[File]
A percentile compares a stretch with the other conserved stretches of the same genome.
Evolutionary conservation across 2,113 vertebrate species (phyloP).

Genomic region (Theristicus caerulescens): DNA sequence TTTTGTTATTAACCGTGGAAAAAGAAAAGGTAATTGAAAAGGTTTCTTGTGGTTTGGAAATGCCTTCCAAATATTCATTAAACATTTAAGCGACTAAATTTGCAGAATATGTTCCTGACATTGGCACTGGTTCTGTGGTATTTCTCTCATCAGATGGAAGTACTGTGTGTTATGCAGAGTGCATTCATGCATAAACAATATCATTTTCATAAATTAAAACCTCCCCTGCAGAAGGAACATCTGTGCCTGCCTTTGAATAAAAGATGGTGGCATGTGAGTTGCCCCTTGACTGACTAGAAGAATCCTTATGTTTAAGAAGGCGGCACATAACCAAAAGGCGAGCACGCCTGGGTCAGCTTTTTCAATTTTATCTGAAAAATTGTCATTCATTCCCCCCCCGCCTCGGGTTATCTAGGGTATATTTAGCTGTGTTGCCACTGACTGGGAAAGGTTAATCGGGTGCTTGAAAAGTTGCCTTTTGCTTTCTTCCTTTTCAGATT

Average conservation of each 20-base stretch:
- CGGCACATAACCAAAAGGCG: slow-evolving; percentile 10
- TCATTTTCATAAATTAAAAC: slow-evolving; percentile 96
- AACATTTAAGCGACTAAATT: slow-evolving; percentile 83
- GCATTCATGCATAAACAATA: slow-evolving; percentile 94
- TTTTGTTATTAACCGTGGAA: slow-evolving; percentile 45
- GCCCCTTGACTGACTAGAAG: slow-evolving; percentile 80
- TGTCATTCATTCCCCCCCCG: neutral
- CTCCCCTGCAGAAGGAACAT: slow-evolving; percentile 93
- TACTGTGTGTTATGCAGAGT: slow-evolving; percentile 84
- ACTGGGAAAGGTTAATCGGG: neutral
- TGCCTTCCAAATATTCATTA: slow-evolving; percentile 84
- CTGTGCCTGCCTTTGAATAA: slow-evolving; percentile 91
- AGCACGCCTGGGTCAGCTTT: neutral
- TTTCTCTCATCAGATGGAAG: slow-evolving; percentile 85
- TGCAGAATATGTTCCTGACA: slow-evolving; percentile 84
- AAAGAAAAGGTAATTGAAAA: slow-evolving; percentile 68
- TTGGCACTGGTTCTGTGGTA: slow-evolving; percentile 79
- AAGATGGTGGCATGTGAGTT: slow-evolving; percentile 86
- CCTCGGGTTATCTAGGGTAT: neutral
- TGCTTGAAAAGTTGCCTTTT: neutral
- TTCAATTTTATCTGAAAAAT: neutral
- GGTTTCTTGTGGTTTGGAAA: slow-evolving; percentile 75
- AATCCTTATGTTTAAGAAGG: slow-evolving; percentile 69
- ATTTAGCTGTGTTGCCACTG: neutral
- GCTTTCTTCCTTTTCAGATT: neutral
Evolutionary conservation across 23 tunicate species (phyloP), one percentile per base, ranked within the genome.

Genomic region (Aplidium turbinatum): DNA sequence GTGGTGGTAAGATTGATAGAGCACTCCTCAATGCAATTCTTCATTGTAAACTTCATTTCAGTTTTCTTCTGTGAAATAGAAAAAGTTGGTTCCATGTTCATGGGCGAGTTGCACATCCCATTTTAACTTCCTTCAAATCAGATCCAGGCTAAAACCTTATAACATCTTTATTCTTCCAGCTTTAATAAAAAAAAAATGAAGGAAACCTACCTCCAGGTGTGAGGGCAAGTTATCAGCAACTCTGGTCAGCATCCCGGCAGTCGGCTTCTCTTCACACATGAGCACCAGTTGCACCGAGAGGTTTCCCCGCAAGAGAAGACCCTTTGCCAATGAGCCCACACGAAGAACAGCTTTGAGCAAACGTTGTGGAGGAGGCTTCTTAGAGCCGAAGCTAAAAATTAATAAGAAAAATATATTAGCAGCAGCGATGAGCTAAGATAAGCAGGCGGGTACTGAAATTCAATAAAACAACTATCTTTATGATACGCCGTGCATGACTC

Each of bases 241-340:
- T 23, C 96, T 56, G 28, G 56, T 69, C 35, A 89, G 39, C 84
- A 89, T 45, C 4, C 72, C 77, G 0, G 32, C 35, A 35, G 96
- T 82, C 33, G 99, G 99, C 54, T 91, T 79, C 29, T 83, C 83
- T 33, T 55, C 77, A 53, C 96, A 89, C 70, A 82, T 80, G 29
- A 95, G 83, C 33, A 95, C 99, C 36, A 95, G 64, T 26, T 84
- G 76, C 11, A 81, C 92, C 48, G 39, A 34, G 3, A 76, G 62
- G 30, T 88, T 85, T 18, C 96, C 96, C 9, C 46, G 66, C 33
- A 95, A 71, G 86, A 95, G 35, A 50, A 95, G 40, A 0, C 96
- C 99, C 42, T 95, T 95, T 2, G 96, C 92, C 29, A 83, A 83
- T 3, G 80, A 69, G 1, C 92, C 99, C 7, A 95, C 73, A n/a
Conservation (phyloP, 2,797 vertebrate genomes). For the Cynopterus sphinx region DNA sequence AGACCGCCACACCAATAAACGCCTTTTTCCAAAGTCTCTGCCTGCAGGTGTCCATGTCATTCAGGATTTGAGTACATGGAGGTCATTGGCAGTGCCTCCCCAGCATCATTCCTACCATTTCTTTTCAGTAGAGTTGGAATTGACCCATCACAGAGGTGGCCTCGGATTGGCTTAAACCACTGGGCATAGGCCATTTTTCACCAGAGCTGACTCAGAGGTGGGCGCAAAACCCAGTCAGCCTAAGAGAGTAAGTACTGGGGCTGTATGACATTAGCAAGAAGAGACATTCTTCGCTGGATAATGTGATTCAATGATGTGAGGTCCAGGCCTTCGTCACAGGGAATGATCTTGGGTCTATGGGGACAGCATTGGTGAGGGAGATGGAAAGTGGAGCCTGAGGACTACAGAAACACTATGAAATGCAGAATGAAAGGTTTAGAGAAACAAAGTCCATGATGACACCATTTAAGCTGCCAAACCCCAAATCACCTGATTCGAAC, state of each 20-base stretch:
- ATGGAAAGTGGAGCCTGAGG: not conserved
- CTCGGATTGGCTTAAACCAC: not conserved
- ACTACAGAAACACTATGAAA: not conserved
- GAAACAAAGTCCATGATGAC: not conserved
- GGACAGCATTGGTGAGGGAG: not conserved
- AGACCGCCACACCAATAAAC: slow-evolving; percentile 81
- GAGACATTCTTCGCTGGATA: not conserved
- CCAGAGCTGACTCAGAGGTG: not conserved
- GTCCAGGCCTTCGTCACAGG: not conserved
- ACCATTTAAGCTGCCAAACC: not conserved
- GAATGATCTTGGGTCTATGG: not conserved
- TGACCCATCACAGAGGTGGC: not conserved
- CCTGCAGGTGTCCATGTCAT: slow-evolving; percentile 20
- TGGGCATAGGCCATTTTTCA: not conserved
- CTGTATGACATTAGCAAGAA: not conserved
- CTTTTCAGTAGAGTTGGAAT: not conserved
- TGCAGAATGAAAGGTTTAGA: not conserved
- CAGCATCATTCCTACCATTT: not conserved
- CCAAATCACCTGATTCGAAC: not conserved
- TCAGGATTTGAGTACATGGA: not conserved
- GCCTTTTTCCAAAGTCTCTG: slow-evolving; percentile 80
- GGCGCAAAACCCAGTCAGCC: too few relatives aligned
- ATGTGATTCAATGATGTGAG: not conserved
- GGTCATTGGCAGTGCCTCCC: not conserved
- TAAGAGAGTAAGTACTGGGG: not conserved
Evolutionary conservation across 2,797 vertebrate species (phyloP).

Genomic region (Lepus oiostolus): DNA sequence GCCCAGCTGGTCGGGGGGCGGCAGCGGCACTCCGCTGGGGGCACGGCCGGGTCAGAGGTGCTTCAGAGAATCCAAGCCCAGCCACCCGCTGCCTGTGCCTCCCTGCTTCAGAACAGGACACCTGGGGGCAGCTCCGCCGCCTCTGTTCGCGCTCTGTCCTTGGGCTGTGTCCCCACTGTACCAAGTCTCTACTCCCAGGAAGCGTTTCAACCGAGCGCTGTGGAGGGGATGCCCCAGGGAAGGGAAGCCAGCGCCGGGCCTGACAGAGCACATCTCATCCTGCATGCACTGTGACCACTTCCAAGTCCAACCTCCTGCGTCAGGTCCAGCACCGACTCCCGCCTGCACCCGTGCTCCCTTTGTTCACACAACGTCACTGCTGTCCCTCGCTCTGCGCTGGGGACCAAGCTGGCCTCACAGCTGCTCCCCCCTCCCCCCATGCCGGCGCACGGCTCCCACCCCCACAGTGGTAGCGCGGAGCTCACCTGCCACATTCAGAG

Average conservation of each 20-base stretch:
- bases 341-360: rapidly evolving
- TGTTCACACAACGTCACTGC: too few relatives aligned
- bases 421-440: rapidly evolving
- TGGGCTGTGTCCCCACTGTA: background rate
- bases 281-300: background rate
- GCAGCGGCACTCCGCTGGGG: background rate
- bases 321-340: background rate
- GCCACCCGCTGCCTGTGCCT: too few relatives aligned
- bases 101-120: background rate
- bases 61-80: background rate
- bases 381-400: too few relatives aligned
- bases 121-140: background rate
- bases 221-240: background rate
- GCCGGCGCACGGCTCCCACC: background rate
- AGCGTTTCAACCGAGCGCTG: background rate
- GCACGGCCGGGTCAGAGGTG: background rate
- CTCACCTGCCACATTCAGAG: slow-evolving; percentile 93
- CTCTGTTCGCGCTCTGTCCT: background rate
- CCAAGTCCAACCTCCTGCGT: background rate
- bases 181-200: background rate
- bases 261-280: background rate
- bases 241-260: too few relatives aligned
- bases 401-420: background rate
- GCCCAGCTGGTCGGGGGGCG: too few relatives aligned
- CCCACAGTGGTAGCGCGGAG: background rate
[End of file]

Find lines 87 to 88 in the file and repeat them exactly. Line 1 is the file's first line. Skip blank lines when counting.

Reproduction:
- GCACGGCCGGGTCAGAGGTG: background rate
- CTCACCTGCCACATTCAGAG: slow-evolving; percentile 93